2. Think before you click – don’t use social media to blow off steam or comment on Court proceedings. Better yet, consider staying off social media until your matter is resolved.
  3. When in doubt, don’t – if you think there’s even the smallest chance that a post could be misinterpreted and land you in hot water with your ex or the Court, then don’t post it.
  4. Update your privacy settings – whether you’re an Instagram influencer or an infrequent Facebooker, it is always best to try and minimise your presence during Family Court proceedings.

Please note that the above information does not constitute legal advice and every case turns on its own unique facts. If you would like to obtain legal advice about family law matters, please contact Kavanagh Lawyers on 08 6557 5888 or email

Client Testimonial – 13 February 2020

Hi Anique,

I can’t express how grateful I am to you and Marty for all your help, Especially at such short notice and the fact yesterday was a little more painful than anticipated. 

Your prompt action on everything, along with Marty’s patience yesterday made the ordeal bearable.  I couldn’t have achieved yesterday’s outcome without you guys.

Adding to the professionalism of everyone I met at your firm, the friendliness of Josh and Somya, and Yvonne’s warmth at reception made what should’ve been an anxious experience pleasant and comfortable.

You have a Fabulous team all round and Kavanagh Lawyers will be highly recommended!

Thanks again and, in the nicest way possible, hope to not have to speak to you guys anytime soon!


Amy and Tom

Client Testimonial – 10 February 2020

To everyone involved, 

I am beyond grateful for what you blokes/ladies have done for my daughter and my entire family.

I couldn’t have found better people to have by my side during this ordeal and to say I greatly appreciate your efforts is a gross understatement, I personally have been fighting for Christine for three years before we took on these court proceedings, through my own personal issues and then to get back on my feet and to be able to walk her to school and tuck her in at night knowing that she is safe and happy and surrounded by love and support is priceless.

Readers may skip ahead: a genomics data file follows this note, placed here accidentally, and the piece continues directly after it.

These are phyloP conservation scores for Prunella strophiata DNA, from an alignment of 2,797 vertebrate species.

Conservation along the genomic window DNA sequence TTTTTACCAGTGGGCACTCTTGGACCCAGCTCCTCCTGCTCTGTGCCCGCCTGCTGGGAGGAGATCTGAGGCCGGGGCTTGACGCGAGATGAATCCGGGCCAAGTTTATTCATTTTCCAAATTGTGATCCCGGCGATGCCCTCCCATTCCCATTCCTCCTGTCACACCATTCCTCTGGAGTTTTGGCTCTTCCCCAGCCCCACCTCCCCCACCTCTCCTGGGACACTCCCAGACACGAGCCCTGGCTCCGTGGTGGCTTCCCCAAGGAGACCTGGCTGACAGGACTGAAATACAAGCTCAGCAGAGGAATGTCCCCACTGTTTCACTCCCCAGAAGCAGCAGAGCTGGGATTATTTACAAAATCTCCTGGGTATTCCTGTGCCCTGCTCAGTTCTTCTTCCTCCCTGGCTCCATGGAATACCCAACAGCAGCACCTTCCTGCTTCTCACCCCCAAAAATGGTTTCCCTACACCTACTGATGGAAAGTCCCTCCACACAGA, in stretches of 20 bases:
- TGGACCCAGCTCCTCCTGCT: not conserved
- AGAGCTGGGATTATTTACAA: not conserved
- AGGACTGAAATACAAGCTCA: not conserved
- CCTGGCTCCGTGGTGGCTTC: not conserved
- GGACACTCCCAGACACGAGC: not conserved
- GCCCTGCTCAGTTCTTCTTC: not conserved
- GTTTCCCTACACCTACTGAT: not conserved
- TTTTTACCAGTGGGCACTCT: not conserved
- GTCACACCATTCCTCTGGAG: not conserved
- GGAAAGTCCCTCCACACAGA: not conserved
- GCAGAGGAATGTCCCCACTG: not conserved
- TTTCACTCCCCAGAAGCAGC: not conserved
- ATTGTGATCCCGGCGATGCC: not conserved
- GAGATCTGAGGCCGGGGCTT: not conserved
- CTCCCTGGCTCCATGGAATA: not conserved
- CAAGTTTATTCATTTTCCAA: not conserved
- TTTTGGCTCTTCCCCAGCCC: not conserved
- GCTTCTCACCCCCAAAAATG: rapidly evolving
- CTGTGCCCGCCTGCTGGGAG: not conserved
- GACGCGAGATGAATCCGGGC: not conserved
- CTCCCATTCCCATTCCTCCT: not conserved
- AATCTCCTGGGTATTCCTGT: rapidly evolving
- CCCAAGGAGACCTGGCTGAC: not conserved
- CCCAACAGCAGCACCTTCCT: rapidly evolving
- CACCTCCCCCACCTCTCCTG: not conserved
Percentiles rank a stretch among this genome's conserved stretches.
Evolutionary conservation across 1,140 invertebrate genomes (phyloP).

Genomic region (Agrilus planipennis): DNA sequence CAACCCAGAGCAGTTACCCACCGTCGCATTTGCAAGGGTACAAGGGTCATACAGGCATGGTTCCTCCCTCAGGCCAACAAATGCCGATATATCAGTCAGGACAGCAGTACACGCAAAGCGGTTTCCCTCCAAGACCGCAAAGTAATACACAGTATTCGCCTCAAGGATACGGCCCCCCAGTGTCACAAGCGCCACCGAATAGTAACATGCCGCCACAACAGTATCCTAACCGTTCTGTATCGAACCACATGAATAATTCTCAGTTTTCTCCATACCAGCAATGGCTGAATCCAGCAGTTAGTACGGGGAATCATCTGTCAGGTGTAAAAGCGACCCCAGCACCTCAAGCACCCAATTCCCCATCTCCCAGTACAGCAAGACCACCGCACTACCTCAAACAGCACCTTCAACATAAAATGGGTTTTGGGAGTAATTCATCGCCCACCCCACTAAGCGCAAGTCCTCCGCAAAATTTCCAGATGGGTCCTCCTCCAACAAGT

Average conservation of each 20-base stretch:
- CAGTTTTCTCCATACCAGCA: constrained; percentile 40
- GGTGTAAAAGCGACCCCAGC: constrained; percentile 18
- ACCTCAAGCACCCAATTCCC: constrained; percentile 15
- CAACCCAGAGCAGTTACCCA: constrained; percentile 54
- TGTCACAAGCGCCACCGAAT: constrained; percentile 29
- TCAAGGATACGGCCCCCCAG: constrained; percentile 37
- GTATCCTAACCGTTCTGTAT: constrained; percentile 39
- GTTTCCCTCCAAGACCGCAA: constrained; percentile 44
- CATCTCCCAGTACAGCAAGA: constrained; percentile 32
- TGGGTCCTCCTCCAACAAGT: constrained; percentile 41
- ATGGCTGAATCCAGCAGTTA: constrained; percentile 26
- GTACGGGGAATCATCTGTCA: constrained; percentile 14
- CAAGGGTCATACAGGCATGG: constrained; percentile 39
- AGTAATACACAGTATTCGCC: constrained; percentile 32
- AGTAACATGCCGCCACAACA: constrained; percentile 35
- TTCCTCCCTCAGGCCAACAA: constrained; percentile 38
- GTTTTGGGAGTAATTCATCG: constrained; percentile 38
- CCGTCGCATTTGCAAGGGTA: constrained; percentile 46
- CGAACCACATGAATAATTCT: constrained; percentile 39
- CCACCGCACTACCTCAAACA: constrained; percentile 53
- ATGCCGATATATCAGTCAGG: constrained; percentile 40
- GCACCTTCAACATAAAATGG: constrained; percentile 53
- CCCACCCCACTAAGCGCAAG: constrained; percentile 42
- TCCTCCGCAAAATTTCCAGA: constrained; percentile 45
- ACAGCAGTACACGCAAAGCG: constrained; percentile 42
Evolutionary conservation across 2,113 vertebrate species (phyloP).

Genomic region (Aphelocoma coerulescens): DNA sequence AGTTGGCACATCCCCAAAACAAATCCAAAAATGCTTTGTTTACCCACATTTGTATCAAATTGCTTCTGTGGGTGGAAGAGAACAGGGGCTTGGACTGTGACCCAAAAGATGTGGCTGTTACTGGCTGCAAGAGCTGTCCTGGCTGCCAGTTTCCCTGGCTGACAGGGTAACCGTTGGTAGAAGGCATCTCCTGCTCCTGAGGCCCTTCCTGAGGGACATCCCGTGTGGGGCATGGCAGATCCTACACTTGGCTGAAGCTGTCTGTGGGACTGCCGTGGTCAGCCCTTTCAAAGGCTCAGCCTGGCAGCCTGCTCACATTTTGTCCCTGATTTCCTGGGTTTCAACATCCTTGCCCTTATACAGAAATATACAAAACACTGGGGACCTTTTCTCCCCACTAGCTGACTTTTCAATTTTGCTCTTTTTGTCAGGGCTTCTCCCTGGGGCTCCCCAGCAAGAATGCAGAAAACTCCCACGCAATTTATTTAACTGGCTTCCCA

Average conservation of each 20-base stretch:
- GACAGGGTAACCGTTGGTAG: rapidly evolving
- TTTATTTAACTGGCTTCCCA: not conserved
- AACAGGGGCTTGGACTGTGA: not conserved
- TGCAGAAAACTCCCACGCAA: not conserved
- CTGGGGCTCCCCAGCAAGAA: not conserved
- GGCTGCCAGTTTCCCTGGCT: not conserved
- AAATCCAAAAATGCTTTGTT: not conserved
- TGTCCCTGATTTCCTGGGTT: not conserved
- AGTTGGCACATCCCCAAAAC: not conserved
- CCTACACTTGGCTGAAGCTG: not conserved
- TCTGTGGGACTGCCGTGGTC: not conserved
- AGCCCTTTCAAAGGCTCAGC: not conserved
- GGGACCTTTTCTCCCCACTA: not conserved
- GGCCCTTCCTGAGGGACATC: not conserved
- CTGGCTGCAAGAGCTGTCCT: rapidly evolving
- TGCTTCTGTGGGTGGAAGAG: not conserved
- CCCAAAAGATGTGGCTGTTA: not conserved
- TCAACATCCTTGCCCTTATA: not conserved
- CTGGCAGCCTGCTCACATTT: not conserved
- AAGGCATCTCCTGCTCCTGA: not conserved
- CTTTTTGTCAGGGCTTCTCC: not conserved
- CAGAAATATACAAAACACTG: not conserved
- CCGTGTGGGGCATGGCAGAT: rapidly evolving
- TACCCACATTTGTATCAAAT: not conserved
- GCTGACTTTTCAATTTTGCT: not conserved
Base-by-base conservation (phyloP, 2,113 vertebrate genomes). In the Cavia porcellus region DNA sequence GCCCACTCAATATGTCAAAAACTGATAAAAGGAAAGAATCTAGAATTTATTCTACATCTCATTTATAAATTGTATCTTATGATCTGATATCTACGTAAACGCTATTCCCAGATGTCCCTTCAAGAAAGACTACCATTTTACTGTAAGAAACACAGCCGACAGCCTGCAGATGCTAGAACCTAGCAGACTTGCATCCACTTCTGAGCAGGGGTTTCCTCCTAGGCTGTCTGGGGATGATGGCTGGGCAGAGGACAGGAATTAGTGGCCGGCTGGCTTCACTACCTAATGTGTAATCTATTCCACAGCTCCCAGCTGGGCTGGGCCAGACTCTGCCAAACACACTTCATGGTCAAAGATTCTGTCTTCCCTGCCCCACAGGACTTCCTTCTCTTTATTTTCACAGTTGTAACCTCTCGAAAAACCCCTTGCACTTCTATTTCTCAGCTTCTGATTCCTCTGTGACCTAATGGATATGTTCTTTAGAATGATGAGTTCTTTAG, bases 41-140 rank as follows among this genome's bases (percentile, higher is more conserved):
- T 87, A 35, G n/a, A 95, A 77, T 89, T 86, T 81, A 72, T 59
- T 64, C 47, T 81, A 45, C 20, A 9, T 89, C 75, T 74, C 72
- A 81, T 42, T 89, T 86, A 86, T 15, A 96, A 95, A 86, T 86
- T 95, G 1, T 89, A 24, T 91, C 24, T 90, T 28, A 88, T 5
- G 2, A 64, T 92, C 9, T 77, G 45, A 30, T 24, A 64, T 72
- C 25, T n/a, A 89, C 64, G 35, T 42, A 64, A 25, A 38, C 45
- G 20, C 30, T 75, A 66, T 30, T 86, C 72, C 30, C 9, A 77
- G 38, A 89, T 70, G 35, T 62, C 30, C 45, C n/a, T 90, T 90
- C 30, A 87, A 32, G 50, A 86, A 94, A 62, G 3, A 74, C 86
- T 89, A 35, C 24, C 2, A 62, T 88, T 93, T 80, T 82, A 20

I can’t thank you all enough.

Josh you said to me that when Christine is older I will be able to feel good that I fought for her and it changed the course of her life, mate I couldn’t have done it without you. 

We changed the course together.

You should definitely take a second to pat yourself on the back mate.

You’re a bloody legend 


Can I still file for divorce if I haven’t been separated for 12 months?

The short answer is no – the Family Court will not grant a divorce where you and your ex-partner have been separated for less than 12 months.

The long answer is a bit more complicated. While you may have to wait 12 months to apply for divorce, you don’t have to wait that long to sort everything else out. You are able to settle children, property and financial matters as soon as you separate.

What if we get back together?

You are able to reconcile with your partner for up to 3 months before having to restart the 12 month separation period.

What if I’m not sure about how long we’ve been separated, or when we separated?

Separation can be a difficult and complicated process, and every situation is different. You may choose to separate under one roof, decide not to tell anyone until after some time, or have different accounts of when separation occurred. In these situations, you should seek legal advice to clarify your position.

Please note that the above information does not constitute legal advice and every case turns on its own unique facts. If you would like to obtain legal advice about separating or organising a property settlement and making arrangements for your children prior to divorce, please contact Kavanagh Lawyers on 08 6557 5888 or email


Client Testimonial – 5 December 2019

Morning Josh,

Firstly, I would like to express a huge thank you for everything you have done for me throughout this process. It has been a pretty stressful time and knowing I had the help from you and Marty to keep pushing for the settlement was huge. You have both been extremely professional, honest and shown empathy through the process so thank you.

Thanks again,